Inbreeding depression increases throughout the life cycle in C. americanum. Although significant or near-significant inbreeding depression was found from germination through fruit production, the magnitude was greater for later life traits. With the exception of flowering date, inbreeding depression of reproductive traits was three times larger than that of vegetative traits. A similar pattern, although with more modest magnitudes of inbreeding depression, was found following selfing in plants from three C. americanum populations grown in the glasshouse (Galloway et al., 2003). Small inbreeding depression for early life traits and larger inbreeding depression for later life characters is typical of habitually selfing taxa, whereas outcrossing species typically have high inbreeding depression both early and late in life (Husband & Schemske, 1996). The contrast of these patterns suggests that inbreeding depression in early development may be caused by lethals that are efficiently removed by selection, whereas inbreeding depression in later life traits may be a function of many slightly deleterious alleles (Husband & Schemske, 1996). The life cycle pattern of inbreeding depression in C. americanum more closely resembles selfing taxa. This may reflect inbreeding associated with small population sizes expected in the establishment of a novel polyploid or fluctuations in population size that occur in taxa of disturbed habitats. However, relatively high allelic polymorphism suggests this can only be a partial explanation (Galloway et al., 2003). Alternatively, similar to differences in the genetics underlying inbreeding depression at different life stages, dominance patterns may differ among deleterious alleles for early and late life traits, which would result in different patterns of inbreeding depression. More studies of inbreeding depression in autotetraploids are needed to evaluate this hypothesis.

The expression of inbreeding depression was strikingly constant across variable environments. Self and outcross seeds were planted into their natural population in three separate years. Year-to-year environmental variation resulted in strong cohort effects for all traits. For example, the germination rate of cohort 2 was nearly double that of cohort 3, and the cumulative fitness of cohort 3 was six times that of cohort 2. Despite these large differences in performance among years, the effect of inbreeding only differed among cohorts for biomass and there was little variation in inbreeding depression among the three cohorts. A large cohort effect with little change in inbreeding depression is possible because the difference in fitness between self and outcross individuals (wo − ws) changed in proportion with the fitness of outcrossed individuals. Although wo − ws did change among cohorts, transformation of the data before analysis reduced the magnitude of this variation in the analyses. These differences in performance between years are likely the result of temperature or rainfall rather than local environmental conditions, including nutrient availability, since seeds were planted in the same blocks in all years. This suggests that inbreeding depression is robust to annual changes in temperature and rainfall.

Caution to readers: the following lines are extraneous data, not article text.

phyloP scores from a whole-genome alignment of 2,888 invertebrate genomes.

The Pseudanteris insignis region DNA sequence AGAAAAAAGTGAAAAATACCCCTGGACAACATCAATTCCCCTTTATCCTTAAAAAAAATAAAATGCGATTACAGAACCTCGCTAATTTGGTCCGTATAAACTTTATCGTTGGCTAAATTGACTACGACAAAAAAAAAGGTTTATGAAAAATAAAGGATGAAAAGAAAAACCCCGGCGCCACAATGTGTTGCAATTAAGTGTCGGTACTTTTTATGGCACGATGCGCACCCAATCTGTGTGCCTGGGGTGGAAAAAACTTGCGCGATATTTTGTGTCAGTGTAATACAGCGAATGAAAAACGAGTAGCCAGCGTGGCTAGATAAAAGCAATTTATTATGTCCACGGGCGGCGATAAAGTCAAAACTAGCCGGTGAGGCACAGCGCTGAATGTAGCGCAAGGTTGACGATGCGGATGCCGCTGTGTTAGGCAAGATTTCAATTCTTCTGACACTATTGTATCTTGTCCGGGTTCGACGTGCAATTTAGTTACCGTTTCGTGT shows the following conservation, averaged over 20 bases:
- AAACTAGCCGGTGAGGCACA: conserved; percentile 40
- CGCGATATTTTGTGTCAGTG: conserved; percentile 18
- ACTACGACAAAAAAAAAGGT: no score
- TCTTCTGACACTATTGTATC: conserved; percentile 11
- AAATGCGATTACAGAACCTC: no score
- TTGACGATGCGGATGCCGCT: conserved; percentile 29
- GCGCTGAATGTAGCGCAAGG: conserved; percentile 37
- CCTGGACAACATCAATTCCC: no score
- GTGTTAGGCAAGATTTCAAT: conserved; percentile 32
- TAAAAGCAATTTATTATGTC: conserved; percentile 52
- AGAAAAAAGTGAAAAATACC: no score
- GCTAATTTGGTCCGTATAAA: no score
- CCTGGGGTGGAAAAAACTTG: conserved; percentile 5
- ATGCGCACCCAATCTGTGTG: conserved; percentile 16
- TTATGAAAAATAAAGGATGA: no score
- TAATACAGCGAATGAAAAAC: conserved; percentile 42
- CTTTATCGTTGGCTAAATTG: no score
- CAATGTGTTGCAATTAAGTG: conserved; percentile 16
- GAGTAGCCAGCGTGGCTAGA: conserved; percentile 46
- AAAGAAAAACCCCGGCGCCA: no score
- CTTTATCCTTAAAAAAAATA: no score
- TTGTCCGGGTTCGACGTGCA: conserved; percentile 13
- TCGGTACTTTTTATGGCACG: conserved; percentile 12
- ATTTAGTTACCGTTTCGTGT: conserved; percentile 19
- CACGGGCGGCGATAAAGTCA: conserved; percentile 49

Constant inbreeding depression across variable environments contrasts with findings of a number of studies that demonstrate greater inbreeding depression in more stressful environments (reviewed in Armbruster & Reed, 2005; Hayes et al., 2005b; but see Heschel et al., 2005). The sixfold increase in cumulative fitness between cohorts 2 and 3 indicates that cohort 2 experienced more stressful conditions than cohort 3. However, the inbreeding depression for cumulative fitness was statistically indistinguishable between the cohorts. Several studies that have found greater inbreeding depression in stressful environments have compared plants grown in glasshouse and field conditions (Dudash, 1990; Koelewijn, 1998; Ramsey & Vaughton, 1998). Similar to these studies, glasshouse-grown C. americanum expressed substantially less inbreeding depression than field-grown plants (δ = 0.26 flowers per seed planted; Galloway et al., 2003). Plants in the glasshouse had a larger average biomass, suggesting that the natural environment was more stressful. It appears that the scale of performance difference between the glasshouse and field was substantial enough to result in differences in the expression of inbreeding depression often seen in other studies.

However, year-to-year variation in environmental conditions within a natural population, although changing lifetime performance sixfold, was not great enough to alter inbreeding depression. Few studies have evaluated temporal variation in inbreeding depression in a single population (Dole & Ritland, 1993; Cheptou et al., 2000; Hayes et al., 2005b). The most direct test found strong year effects on all traits but changes in the effect of inbreeding among years in only two of five traits when Cucurbita pepo ssp. texana was grown in cultivated fields in four sequential years (Hayes et al., 2005b). Together with our findings, these results suggest caution is necessary when extrapolating variation in inbreeding depression found under experimental conditions to natural populations. Mating system evolution is determined by the magnitude of inbreeding depression expressed in natural populations, and therefore understanding the effect of temporal variation in natural environments on inbreeding depression is critical (cf. Cheptou & Mathias, 2001; Cheptou & Schoen, 2002).


We thank A. Birkhead, L. Guarinello, and L. Kruszewski for assistance in the field, J. Kelly for comments on a previous version of the manuscript, the Mountain Lake Biological Station for logistical support, and NSF DEB-9974126, DEB-0316298 for financial support to LFG.